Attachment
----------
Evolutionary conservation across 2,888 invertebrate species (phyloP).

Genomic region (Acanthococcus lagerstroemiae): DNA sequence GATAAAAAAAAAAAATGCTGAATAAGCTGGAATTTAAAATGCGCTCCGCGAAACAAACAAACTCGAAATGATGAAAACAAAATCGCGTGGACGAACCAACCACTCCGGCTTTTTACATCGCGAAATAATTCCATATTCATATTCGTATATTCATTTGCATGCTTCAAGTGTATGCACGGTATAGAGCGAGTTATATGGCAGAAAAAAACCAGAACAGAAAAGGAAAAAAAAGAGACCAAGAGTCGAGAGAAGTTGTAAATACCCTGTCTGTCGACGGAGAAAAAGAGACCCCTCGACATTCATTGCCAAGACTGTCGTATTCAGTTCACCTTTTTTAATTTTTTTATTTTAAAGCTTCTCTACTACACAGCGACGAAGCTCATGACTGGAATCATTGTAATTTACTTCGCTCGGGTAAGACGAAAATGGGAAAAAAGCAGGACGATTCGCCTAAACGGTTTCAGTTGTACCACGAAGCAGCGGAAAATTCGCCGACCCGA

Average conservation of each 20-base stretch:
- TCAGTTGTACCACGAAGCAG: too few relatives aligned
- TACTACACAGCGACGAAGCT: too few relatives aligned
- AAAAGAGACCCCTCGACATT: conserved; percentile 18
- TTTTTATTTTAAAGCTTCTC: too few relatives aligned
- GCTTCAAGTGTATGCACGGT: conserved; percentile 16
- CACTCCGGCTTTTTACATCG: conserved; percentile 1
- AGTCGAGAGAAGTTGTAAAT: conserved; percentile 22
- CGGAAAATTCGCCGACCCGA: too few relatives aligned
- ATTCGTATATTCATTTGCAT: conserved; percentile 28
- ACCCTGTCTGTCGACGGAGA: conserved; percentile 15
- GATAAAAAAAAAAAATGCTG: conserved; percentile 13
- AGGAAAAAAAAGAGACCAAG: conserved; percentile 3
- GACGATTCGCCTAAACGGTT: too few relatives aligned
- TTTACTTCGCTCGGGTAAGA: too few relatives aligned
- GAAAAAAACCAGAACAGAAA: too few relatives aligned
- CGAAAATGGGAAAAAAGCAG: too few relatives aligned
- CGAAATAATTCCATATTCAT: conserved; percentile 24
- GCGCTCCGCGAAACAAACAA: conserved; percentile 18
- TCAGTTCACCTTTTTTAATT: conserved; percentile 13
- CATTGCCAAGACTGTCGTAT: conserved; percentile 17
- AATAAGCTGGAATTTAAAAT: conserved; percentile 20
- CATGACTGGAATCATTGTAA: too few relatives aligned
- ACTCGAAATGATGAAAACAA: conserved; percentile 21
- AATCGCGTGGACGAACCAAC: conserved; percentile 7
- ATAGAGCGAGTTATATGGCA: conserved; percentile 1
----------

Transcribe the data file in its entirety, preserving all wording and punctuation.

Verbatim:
Evolutionary conservation across 2,888 invertebrate species (phyloP).

Genomic region (Acanthococcus lagerstroemiae): DNA sequence GATAAAAAAAAAAAATGCTGAATAAGCTGGAATTTAAAATGCGCTCCGCGAAACAAACAAACTCGAAATGATGAAAACAAAATCGCGTGGACGAACCAACCACTCCGGCTTTTTACATCGCGAAATAATTCCATATTCATATTCGTATATTCATTTGCATGCTTCAAGTGTATGCACGGTATAGAGCGAGTTATATGGCAGAAAAAAACCAGAACAGAAAAGGAAAAAAAAGAGACCAAGAGTCGAGAGAAGTTGTAAATACCCTGTCTGTCGACGGAGAAAAAGAGACCCCTCGACATTCATTGCCAAGACTGTCGTATTCAGTTCACCTTTTTTAATTTTTTTATTTTAAAGCTTCTCTACTACACAGCGACGAAGCTCATGACTGGAATCATTGTAATTTACTTCGCTCGGGTAAGACGAAAATGGGAAAAAAGCAGGACGATTCGCCTAAACGGTTTCAGTTGTACCACGAAGCAGCGGAAAATTCGCCGACCCGA

Average conservation of each 20-base stretch:
- TCAGTTGTACCACGAAGCAG: too few relatives aligned
- TACTACACAGCGACGAAGCT: too few relatives aligned
- AAAAGAGACCCCTCGACATT: conserved; percentile 18
- TTTTTATTTTAAAGCTTCTC: too few relatives aligned
- GCTTCAAGTGTATGCACGGT: conserved; percentile 16
- CACTCCGGCTTTTTACATCG: conserved; percentile 1
- AGTCGAGAGAAGTTGTAAAT: conserved; percentile 22
- CGGAAAATTCGCCGACCCGA: too few relatives aligned
- ATTCGTATATTCATTTGCAT: conserved; percentile 28
- ACCCTGTCTGTCGACGGAGA: conserved; percentile 15
- GATAAAAAAAAAAAATGCTG: conserved; percentile 13
- AGGAAAAAAAAGAGACCAAG: conserved; percentile 3
- GACGATTCGCCTAAACGGTT: too few relatives aligned
- TTTACTTCGCTCGGGTAAGA: too few relatives aligned
- GAAAAAAACCAGAACAGAAA: too few relatives aligned
- CGAAAATGGGAAAAAAGCAG: too few relatives aligned
- CGAAATAATTCCATATTCAT: conserved; percentile 24
- GCGCTCCGCGAAACAAACAA: conserved; percentile 18
- TCAGTTCACCTTTTTTAATT: conserved; percentile 13
- CATTGCCAAGACTGTCGTAT: conserved; percentile 17
- AATAAGCTGGAATTTAAAAT: conserved; percentile 20
- CATGACTGGAATCATTGTAA: too few relatives aligned
- ACTCGAAATGATGAAAACAA: conserved; percentile 21
- AATCGCGTGGACGAACCAAC: conserved; percentile 7
- ATAGAGCGAGTTATATGGCA: conserved; percentile 1